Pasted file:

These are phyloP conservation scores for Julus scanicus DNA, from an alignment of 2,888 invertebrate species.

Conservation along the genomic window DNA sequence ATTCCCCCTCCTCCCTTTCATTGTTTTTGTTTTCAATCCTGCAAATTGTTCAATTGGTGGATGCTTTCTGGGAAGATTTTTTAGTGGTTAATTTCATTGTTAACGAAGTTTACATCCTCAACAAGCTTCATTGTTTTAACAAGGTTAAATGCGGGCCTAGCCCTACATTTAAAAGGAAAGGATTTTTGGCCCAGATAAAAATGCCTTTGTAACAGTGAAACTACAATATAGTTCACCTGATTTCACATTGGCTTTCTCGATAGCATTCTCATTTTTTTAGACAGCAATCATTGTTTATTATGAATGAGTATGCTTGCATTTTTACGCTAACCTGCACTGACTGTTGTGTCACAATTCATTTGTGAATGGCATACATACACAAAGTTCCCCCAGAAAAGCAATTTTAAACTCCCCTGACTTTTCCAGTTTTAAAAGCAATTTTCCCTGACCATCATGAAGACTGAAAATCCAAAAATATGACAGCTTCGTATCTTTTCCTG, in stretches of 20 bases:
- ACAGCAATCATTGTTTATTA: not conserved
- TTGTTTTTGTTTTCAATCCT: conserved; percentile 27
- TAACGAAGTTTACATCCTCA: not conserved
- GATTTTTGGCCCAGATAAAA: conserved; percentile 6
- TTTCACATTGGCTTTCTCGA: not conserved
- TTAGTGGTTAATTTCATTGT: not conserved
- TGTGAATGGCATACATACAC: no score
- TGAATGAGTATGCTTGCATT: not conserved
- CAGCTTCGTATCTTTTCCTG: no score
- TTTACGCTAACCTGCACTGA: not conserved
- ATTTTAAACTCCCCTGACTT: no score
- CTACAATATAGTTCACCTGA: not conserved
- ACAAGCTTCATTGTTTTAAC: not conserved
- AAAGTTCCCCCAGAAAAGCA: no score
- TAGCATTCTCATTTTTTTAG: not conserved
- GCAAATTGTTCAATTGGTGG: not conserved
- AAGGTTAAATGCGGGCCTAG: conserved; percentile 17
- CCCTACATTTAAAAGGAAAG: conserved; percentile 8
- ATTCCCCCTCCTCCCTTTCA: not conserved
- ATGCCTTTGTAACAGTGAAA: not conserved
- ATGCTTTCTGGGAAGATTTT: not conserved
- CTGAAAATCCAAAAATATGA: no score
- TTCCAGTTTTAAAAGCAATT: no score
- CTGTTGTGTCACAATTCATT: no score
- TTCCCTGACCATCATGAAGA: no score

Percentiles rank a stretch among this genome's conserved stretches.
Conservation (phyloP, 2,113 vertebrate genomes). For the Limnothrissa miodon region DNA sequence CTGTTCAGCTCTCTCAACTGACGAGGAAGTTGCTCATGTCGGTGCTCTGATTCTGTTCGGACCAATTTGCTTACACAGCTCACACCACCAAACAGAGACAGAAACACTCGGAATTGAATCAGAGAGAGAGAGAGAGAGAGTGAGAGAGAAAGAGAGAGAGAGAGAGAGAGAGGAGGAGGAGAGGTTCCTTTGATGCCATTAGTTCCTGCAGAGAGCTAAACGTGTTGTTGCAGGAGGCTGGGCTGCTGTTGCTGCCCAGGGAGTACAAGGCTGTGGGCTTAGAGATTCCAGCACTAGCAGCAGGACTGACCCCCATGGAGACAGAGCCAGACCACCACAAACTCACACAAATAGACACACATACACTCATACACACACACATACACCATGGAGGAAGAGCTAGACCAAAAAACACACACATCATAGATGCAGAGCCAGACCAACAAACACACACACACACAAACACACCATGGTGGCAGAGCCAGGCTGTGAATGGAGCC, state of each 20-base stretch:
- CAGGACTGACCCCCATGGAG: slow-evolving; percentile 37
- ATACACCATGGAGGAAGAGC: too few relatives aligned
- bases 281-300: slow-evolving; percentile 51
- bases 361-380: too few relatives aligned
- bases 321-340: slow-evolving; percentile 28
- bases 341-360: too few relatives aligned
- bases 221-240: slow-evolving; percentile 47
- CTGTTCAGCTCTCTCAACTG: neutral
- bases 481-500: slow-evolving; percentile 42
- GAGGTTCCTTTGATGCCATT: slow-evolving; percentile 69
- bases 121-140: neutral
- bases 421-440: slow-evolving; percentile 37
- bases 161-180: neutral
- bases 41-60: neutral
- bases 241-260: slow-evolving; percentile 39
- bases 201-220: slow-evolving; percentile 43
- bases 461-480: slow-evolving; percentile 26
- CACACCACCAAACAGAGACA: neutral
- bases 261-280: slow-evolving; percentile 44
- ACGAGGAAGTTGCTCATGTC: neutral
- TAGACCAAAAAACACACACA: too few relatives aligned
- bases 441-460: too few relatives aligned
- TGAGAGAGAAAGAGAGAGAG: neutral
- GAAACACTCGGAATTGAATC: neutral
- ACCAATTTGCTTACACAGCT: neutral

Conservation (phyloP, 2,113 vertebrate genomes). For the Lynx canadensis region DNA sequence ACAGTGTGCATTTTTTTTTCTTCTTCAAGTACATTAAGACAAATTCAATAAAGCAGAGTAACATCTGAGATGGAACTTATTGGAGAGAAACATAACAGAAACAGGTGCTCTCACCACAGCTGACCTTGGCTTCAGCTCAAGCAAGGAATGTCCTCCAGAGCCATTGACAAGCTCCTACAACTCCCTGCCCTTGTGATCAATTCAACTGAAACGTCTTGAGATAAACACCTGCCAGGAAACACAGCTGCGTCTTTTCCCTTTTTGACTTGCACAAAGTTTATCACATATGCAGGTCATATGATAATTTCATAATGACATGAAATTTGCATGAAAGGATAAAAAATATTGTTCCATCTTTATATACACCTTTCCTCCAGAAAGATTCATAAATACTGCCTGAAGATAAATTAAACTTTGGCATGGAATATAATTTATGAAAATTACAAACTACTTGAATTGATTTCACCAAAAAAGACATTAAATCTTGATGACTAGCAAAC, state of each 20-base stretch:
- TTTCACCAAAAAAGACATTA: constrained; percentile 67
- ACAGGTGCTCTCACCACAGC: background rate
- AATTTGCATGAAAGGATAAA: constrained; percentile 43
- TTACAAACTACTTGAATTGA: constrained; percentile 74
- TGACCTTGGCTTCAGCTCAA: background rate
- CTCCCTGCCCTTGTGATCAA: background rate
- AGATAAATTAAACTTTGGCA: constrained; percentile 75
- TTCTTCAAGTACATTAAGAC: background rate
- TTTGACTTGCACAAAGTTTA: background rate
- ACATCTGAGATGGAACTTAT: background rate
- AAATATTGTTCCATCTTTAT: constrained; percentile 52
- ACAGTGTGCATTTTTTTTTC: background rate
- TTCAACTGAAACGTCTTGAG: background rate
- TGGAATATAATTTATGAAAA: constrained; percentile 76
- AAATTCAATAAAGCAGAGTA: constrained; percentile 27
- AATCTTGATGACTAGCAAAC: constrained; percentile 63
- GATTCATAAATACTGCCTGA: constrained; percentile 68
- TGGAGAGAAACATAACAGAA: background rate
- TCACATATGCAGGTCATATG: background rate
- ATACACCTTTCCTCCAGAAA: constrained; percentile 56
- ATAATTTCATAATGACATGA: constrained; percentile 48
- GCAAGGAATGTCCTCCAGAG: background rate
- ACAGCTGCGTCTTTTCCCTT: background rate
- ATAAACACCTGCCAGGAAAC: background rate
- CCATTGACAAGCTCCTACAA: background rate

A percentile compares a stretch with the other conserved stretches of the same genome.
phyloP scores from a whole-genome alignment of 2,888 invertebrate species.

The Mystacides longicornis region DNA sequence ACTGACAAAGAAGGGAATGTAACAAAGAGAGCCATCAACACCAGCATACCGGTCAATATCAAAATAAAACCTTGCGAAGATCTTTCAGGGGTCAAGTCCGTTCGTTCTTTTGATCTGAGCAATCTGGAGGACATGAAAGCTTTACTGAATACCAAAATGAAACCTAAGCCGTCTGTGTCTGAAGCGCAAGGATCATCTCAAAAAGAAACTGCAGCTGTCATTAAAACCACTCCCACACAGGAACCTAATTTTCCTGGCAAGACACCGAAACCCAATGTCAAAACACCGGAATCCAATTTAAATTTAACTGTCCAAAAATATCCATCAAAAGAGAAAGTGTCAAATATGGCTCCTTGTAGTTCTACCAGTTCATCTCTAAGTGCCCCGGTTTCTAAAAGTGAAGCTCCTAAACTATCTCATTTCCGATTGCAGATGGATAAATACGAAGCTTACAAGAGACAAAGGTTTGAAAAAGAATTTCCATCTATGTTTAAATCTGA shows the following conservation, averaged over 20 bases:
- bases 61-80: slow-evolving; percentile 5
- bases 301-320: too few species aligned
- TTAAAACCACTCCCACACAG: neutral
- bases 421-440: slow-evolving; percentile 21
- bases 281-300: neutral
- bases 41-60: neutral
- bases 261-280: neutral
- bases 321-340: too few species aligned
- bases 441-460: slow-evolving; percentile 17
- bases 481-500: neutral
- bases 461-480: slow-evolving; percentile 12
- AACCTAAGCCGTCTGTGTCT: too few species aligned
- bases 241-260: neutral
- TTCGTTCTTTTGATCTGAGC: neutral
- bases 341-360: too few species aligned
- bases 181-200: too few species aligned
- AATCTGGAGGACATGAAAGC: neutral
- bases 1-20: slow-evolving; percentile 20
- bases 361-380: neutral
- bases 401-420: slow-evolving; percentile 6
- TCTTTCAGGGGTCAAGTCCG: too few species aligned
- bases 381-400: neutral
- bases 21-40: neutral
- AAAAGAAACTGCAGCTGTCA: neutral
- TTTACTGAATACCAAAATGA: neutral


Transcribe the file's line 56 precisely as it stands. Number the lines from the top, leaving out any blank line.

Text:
- TTTCACCAAAAAAGACATTA: constrained; percentile 67